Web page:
I will remember your advice! Thank you!
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Old 02-05-2013, 08:39 AM   #23
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Quote:
Originally Posted by Acampao View Post
Two pieces of advice if you want to hear them: 1. Don´t even think of trying to bribe a cop in Chile. It will surely end with you in jail. 2. Producing a counterfeit license (i.e. a xerox of the original) is a much more serious offense than speeding.
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I will remember your advice! Thank you!
These are golden rules in Chile!

and I hope you can recover you license soon!
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Old 02-06-2013, 06:51 AM   #24
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Originally Posted by Acampao View Post
Two pieces of advice if you want to hear them: 1. Don´t even think of trying to bribe a cop in Chile. It will surely end with you in jail. 2. Producing a counterfeit license (i.e. a xerox of the original) is a much more serious offense than speeding.

As to counterfeit license: I have one for disposable use in Mexico. I gave the GED class for many years & we had training to spot copies (to prevent taking the test for others) & I can assure you that most cops wouldn't spot my copy.
It seems that your "cup is half full"? The OP doesn't qualify for prison yet, at least ,so it seems to me?
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Old 02-06-2013, 11:32 AM   #25
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Fake documents....I'd never give that to an official anywhere. Even a US border guard questioned my perfectly legal documents way back then. Sheeesh....!

Getting to be more and more of a moot point that, our "enhanced driver's licenses" can't be photocopied. I sure tried with the very good copier at work if just to see what happens.
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Old 02-06-2013, 08:29 PM   #26
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should be ok

im changing my name and flying to Buenos Aires for plastic surgery, that outta do it
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Old 02-07-2013, 06:57 AM   #27
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im changing my name and flying to Buenos Aires for plastic surgery, that outta do it
Stay there...
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Old 02-14-2013, 01:24 PM   #28
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Originally Posted by Strong Bad View Post
I have no problem with paying for tickets I deserve. I'm used to dealing with local Policia in Baja California where you you have to pay the "mordida" for running a red light or stop sign that isn't there. Usually you ask if you could pay the fine to the officer who pulled you over and he "takes care of it" for you. Funny, how you can get the fine reduced on the spot from $100 down to $20 by showing an empty wallet.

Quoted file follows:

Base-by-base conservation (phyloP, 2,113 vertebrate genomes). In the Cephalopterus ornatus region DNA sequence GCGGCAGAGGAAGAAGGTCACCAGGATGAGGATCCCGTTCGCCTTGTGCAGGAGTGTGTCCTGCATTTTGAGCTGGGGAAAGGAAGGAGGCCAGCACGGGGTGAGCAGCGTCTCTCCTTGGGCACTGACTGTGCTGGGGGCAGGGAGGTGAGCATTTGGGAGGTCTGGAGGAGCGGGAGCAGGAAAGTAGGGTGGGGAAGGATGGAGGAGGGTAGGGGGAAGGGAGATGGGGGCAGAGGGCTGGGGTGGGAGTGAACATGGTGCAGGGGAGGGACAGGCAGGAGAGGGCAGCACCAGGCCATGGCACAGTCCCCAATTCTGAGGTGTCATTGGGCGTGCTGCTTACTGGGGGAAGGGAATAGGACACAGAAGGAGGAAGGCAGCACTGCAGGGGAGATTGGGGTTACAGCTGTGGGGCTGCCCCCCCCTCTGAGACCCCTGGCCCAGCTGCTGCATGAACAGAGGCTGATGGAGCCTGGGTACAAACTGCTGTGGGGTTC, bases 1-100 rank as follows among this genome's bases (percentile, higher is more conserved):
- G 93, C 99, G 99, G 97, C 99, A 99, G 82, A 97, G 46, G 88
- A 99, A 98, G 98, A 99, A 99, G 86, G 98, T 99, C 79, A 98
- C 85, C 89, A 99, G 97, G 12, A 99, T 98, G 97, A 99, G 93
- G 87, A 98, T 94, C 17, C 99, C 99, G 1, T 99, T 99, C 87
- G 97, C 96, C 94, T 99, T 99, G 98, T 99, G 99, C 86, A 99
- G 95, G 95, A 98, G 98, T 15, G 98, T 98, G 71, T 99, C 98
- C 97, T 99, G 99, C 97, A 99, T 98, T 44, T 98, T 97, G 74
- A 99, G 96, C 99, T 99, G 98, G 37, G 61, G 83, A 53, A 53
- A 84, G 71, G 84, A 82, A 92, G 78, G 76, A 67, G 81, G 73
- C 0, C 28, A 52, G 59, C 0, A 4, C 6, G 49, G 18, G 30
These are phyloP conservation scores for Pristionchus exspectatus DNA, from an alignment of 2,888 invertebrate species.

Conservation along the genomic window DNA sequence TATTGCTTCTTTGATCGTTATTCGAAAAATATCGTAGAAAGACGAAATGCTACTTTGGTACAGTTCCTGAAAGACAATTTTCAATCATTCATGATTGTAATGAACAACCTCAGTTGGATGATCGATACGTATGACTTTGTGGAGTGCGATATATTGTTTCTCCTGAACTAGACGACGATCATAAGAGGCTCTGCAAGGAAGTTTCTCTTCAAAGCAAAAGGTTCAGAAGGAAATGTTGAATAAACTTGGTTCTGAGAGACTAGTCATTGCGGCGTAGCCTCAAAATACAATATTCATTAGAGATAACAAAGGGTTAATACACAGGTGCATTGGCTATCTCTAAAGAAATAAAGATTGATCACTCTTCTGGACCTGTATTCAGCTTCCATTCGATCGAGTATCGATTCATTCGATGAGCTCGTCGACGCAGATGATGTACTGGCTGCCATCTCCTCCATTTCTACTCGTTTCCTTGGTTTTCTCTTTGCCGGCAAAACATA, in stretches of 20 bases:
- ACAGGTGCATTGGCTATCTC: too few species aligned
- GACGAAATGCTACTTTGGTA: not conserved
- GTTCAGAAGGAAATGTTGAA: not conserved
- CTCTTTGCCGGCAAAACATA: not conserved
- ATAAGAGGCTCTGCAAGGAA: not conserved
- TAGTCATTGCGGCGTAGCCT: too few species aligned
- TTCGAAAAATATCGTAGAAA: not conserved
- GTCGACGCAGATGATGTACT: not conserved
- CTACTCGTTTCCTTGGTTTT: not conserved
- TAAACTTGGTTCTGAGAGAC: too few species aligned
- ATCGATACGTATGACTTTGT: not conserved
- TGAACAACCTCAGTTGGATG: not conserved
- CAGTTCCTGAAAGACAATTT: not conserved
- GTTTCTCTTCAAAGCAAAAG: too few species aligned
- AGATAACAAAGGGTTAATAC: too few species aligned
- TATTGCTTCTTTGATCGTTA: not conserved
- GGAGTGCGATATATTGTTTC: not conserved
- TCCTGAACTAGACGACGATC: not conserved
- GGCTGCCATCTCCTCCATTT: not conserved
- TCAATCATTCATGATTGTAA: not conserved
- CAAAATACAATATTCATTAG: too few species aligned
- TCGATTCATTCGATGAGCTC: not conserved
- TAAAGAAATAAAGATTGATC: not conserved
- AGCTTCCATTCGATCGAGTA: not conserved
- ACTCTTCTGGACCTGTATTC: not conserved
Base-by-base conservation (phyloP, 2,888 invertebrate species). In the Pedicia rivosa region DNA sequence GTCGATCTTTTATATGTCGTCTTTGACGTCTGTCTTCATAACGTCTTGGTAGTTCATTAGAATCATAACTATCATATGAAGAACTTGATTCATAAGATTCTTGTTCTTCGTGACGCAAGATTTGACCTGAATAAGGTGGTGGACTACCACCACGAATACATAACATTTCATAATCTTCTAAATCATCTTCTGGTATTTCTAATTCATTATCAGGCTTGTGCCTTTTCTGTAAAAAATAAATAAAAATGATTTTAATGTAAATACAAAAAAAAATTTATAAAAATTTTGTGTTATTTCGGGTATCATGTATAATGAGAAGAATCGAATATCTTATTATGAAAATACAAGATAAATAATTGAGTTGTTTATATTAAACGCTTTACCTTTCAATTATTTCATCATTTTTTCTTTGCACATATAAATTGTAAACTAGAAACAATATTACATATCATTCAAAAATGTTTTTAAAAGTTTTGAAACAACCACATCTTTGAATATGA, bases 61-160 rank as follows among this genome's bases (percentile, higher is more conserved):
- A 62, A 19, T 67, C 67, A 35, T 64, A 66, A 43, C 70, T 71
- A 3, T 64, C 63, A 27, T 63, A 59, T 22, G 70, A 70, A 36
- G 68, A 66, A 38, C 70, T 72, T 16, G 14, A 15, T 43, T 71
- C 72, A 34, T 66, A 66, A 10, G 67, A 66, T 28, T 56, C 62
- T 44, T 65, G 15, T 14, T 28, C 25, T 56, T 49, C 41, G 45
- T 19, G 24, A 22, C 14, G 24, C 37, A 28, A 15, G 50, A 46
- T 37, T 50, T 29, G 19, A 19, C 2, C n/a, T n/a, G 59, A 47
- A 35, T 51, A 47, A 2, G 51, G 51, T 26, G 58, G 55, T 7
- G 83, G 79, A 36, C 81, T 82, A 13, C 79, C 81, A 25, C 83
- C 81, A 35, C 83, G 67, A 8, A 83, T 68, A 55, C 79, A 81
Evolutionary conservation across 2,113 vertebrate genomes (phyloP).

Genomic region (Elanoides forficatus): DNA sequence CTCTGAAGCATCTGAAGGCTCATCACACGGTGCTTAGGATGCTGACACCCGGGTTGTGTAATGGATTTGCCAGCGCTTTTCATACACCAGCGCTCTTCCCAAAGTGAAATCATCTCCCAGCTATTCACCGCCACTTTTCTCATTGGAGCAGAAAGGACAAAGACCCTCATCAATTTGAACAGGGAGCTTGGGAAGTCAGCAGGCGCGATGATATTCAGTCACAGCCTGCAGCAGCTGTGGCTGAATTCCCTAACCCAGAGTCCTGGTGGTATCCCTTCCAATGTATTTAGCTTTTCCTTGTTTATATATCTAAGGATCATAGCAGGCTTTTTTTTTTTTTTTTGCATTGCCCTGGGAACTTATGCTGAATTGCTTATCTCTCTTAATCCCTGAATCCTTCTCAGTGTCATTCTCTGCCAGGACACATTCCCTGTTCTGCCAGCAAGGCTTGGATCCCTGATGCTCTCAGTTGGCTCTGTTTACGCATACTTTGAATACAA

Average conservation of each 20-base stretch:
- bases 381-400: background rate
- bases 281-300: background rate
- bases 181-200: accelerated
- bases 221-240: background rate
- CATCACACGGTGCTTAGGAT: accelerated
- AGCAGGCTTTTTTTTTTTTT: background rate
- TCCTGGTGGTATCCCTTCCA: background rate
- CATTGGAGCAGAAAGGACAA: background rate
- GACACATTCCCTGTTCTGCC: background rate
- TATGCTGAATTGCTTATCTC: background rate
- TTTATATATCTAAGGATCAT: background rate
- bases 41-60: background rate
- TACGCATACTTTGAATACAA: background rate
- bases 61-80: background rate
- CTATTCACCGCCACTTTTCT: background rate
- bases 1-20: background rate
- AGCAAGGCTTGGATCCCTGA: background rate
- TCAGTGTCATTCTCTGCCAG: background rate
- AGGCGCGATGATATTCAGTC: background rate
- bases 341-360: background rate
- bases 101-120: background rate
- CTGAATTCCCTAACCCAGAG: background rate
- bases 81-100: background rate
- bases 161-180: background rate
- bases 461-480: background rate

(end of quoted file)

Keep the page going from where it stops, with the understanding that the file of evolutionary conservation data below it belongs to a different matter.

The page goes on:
So I guess the question is how legitimate are the traffic stops? Is the corruption bad enough that these guys/municipalities are using tourists as geese with golden eggs? If so then a bogus copy would be fine by me along with continuing out of the country. If it is legit, then my bad, give him the bogus copy and then go pay the fine.
I've travelled a lot on a bike in Chile as a foreigner.

My experience with the carabineros (and yes, I have been stopped more than once and also fined) is that they are extremely correct. No corruption going on there.

Can't say the same about the Policia Caminera in Argentina, tough.
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Old 02-16-2013, 11:29 PM   #29
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Amateurs...

All you have to do is find a friendly face at your local DMV and ask them for a spare copy (or three) of your license. Here's what I did: 1) I told them I lost my license. So I got another one. Then I lost that one, and got another one. Finally, just to take things too far, I got another one. I left two in Wisconsin, in a big envelope marked "SPARE ID: Drivers License, Passport, Title, Registration, Insurance Cards." I also saved my expired licenses. I started out handing out my expired license, in Nicaragua. By the time I got to Chile I was down to only one expired license and two current licenses.
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Old 02-17-2013, 08:10 AM   #30
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Originally Posted by conrado View Post
I've travelled a lot on a bike in Chile as a foreigner.

My experience with the carabineros (and yes, I have been stopped more than once and also fined) is that they are extremely correct. No corruption going on there.

Can't say the same about the Policia Caminera in Argentina, tough.
I also experienced that the Carabineros were straight up, and professional. Of course they let me go with a warning each time as well.